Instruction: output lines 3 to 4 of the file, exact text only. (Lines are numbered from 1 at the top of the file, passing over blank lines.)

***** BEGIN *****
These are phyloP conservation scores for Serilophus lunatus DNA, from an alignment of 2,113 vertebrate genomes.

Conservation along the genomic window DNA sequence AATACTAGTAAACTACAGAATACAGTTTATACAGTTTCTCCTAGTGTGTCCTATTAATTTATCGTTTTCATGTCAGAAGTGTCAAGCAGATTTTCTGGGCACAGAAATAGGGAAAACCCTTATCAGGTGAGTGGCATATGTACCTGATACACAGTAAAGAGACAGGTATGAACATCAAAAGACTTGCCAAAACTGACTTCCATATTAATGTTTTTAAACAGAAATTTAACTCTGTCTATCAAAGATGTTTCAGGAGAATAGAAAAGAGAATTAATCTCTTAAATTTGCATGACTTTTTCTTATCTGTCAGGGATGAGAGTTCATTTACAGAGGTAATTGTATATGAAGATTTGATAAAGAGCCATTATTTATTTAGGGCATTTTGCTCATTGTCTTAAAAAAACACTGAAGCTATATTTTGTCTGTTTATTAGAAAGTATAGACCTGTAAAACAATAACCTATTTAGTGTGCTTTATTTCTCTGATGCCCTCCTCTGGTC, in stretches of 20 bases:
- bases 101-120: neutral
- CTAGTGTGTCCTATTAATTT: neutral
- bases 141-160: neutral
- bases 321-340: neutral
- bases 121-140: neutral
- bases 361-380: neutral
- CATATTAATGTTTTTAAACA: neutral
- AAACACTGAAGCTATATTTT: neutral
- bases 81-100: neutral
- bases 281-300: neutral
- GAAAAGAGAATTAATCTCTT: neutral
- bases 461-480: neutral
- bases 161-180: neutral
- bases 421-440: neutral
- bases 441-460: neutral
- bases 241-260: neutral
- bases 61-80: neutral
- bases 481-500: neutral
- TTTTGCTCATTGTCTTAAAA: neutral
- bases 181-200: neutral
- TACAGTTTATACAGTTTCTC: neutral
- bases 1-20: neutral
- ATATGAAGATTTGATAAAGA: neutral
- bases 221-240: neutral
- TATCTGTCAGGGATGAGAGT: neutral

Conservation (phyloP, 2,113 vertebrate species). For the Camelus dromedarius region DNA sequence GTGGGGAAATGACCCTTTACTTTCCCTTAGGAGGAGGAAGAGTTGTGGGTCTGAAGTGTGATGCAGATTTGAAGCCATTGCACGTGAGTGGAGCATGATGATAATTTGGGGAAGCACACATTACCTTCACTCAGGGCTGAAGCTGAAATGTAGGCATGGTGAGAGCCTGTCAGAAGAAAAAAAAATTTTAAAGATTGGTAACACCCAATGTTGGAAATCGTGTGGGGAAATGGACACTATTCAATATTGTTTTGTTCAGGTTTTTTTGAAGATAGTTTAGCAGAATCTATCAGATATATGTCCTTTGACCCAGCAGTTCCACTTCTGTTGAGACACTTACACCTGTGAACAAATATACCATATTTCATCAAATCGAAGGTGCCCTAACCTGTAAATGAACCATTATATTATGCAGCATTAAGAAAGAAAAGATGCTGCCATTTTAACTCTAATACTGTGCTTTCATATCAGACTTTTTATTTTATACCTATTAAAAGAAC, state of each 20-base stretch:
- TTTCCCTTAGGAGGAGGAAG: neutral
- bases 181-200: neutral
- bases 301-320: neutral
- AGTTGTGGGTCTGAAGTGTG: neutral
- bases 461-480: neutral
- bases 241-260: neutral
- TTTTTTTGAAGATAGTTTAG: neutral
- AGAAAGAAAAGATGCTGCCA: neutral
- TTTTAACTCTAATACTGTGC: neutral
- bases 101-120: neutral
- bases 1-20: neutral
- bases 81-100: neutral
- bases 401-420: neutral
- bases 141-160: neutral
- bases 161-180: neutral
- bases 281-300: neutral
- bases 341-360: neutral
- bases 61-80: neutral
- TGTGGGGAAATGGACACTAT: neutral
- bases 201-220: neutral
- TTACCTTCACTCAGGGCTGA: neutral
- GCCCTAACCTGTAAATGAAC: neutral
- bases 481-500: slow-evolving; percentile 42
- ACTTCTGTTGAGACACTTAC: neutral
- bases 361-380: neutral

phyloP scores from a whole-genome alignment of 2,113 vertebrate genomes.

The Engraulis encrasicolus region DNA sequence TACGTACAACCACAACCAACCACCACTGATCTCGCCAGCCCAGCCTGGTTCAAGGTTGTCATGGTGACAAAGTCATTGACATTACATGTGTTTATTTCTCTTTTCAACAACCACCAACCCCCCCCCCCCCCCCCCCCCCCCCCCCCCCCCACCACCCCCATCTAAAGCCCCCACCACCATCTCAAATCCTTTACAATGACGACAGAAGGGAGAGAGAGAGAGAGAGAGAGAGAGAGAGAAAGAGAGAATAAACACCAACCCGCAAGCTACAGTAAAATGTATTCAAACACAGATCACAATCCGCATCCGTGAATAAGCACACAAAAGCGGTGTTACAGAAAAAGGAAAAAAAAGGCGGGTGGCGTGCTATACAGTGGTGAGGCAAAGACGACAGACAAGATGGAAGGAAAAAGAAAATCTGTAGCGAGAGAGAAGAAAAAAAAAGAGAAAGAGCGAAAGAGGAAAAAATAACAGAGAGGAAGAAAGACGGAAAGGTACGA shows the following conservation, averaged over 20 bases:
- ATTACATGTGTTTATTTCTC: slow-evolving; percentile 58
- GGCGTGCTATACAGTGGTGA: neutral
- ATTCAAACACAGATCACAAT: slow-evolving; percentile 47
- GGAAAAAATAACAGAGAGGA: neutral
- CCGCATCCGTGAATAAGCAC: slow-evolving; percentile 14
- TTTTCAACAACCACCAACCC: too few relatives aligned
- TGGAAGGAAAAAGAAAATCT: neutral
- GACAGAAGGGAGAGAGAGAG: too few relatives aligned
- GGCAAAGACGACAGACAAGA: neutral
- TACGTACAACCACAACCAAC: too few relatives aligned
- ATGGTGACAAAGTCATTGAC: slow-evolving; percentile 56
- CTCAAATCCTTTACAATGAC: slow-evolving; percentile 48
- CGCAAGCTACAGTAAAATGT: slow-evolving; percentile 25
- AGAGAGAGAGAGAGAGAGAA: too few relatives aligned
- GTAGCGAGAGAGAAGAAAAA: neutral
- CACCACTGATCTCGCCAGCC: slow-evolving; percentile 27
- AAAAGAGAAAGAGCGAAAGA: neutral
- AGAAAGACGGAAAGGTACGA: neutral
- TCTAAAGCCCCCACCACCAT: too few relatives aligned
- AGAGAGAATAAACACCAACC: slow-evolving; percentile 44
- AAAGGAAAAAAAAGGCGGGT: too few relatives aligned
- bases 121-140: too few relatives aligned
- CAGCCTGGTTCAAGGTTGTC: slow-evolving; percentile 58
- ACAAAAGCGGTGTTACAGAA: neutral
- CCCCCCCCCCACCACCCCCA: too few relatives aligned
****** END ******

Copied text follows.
- bases 101-120: neutral
- CTAGTGTGTCCTATTAATTT: neutral